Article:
Emeli Sandé at the O2 Arena, London, review: Powerful and captivating

Chloe Hubbard
Emeli Sande performs at the O2 Arena in London, October 2017: Rex

With a five year gap between Emeli Sandé’s hugely successful debut album Our Version of Events and 2016’s Long Live Angels, an ambitious arena tour could have been a gamble for the Scottish singer - would the songs synonymous with every major event in 2012 still resonate in the unforgiving space of London’s O2?

Sandé acknowledged the hiatus and thanked her fans for their support at the earliest opportunity, the first of many times the singer would connect with the audience in an endearing and genuine manner throughout the night. But she need not have worried, she had already proved her point with her thunderous and energetic opening, arriving onstage to the infectious "Hurts" - a track from Long Live Angels - she had the crowd entranced long before she touched any of the material from her 2011 work.

Sparkling in a bejewelled shrug framing her trademark cropped haircut, Sandé enlisted a full band for the arena tour complete with brass, wind and a trio of backing singers, the combination gave her songs the big band sound needed to lift the volume and fill the cavernous stage at the arena.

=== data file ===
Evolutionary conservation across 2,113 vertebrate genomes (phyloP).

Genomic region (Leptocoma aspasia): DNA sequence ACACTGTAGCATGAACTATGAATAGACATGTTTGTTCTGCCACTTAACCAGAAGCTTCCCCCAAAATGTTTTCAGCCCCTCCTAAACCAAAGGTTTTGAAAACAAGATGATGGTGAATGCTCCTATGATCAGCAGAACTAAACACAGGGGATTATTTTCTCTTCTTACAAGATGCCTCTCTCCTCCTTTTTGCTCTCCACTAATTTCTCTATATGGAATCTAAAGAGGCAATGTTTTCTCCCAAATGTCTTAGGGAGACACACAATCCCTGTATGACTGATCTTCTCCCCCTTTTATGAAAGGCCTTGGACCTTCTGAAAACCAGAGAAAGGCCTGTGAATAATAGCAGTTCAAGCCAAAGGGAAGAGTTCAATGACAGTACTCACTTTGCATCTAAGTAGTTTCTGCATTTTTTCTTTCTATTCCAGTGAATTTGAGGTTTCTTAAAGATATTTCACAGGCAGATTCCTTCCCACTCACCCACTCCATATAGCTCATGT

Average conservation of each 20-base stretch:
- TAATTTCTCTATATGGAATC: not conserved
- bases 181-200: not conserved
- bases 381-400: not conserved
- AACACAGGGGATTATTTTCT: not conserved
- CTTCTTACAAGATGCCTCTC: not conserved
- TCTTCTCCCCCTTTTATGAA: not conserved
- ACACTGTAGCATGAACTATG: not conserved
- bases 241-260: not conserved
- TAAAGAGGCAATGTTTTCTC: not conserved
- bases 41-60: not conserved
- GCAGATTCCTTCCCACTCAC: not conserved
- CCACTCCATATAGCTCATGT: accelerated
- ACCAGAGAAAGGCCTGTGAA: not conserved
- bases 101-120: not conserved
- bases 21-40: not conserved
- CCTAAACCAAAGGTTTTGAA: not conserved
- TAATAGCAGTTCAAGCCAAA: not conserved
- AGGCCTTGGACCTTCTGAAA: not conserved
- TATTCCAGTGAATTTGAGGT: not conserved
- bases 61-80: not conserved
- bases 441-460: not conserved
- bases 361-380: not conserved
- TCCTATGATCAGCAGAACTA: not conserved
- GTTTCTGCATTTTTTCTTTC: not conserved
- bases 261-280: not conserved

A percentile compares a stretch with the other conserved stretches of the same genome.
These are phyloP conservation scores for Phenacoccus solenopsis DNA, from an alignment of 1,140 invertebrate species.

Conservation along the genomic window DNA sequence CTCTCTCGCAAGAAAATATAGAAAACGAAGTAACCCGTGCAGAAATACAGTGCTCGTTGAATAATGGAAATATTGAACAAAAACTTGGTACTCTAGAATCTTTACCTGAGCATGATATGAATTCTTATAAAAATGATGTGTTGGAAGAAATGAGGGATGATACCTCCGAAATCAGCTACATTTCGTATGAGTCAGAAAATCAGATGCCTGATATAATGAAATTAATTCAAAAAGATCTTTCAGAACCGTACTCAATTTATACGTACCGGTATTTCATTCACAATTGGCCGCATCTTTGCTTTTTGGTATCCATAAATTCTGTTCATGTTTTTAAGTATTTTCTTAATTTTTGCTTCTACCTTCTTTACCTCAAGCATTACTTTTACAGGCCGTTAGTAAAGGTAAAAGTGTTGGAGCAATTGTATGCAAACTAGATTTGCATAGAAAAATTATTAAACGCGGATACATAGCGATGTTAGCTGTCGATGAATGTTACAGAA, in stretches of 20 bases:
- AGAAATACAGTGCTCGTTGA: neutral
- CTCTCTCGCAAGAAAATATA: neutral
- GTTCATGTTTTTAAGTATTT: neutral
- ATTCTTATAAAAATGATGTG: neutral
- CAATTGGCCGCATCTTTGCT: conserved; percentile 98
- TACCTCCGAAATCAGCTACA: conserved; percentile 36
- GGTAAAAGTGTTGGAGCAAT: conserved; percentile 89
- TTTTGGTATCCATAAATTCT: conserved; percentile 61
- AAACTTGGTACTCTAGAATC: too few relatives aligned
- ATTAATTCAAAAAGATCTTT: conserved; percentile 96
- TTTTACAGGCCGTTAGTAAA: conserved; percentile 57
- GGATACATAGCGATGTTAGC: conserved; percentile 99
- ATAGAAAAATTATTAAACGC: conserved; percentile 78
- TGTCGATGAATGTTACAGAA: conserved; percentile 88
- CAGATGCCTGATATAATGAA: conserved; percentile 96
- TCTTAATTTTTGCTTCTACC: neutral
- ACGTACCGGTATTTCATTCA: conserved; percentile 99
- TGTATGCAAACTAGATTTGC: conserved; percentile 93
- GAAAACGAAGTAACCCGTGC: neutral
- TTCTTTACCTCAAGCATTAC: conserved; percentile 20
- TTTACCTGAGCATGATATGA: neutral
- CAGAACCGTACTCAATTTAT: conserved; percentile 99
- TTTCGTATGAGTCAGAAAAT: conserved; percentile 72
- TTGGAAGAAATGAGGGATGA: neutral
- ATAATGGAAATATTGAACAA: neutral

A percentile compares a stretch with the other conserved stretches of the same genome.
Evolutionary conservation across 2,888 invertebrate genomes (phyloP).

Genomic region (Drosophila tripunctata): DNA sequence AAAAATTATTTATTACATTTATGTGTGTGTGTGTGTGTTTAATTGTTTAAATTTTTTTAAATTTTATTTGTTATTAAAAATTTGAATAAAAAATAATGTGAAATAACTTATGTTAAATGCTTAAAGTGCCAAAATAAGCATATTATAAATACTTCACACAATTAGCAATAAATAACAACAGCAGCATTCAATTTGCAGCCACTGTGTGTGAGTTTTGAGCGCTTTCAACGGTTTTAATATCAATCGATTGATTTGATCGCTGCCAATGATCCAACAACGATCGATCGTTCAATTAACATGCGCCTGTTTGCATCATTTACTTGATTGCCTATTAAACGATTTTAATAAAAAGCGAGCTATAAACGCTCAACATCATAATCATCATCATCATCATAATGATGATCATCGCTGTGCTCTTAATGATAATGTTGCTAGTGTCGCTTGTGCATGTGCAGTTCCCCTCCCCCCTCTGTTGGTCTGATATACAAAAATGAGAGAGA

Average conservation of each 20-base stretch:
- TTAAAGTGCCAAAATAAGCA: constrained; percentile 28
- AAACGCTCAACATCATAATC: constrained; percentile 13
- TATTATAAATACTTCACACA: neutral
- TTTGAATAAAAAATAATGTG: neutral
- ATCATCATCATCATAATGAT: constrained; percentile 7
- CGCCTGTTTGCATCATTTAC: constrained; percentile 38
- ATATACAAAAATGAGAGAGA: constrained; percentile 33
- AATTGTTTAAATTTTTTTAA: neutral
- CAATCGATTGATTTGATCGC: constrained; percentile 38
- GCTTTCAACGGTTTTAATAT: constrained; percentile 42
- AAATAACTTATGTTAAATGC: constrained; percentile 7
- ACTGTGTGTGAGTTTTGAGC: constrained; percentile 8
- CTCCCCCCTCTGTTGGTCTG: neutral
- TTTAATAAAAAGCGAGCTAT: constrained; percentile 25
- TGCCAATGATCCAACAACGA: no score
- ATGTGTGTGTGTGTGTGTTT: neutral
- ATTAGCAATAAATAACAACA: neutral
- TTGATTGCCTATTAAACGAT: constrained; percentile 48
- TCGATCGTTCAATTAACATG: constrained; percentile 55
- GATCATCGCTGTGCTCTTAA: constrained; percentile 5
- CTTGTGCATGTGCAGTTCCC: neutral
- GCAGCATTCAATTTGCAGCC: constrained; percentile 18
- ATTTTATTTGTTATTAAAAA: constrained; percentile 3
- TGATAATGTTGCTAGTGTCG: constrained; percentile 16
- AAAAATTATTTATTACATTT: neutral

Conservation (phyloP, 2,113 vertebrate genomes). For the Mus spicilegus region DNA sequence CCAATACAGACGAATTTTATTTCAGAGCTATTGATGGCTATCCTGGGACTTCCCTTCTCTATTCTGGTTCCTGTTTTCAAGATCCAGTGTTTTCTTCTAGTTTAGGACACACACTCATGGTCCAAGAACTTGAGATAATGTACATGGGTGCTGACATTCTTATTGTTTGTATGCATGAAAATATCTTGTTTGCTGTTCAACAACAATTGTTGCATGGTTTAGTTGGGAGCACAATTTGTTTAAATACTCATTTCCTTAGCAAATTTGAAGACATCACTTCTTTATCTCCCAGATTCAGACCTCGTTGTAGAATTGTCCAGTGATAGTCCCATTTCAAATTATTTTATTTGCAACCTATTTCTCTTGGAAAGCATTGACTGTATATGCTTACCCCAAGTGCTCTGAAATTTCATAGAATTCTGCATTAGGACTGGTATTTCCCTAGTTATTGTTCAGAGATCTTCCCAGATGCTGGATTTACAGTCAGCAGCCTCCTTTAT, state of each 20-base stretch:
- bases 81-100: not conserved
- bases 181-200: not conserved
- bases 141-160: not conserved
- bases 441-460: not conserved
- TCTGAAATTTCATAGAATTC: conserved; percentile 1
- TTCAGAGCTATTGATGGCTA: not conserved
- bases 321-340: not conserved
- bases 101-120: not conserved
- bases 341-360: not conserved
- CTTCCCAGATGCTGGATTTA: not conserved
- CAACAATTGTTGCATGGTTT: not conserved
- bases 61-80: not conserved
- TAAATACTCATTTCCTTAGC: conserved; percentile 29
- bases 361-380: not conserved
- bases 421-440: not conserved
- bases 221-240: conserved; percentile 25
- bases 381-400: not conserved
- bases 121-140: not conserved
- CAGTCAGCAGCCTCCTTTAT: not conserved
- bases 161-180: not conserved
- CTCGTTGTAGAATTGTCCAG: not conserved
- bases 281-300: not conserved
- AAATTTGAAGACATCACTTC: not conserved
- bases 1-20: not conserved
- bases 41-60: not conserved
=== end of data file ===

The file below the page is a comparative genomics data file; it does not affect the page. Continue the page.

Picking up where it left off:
Predictably it was the tracks from her breakthrough album which initially lifted the audience, but the artfully curated setlist allowed her newer material to spark alongside the old, even outshining it in places — most notably in the final section of the performance when the fresh dance track "Highs & Lows" provided the preview to Sandé’s "Next to Me" as the final number. The latter should have been the bigger hitter, but the fresh, joyous singalong nature of the new track proved the artist is not a one album wonder.

More evidence of Sandé’s thoroughbred nature shone when she performed her new single "Starlight", another unbelievably catchy pop song which would surely be the envy of any artist of the same genre.

Part way through the evening Sandé made her way to a small circular stage in the centre of the floor and played "Clown" and "Read All About It II" - the later moving many of her fans to tears, such was the might of this now six-year-old song.

Before launching into this rendition, Sandé acknowledged her performance of the song at the closing ceremony of the London Olympics, alongside the same pianist who played alongside her at the O2. “We’ve been in some surreal situations you and I” the singer said, before adding that this current performance was one of them.

Backing visuals of scenes in Africa and the upbeat delivery and dance routine to accompany ‘Wonder’ was joyous. There were no flat moments in the set, something which could have easily been an issue considering the subject matter and sombre nature of some of Sandé’s music.

The humble nature of Sandé’s crowd interaction, coupled with her faultless vocals and stunning band gave a performance which could so easily have been lacklustre, a powerful and captivating edge, complete with the promise this soulful Scot has much more to offer.

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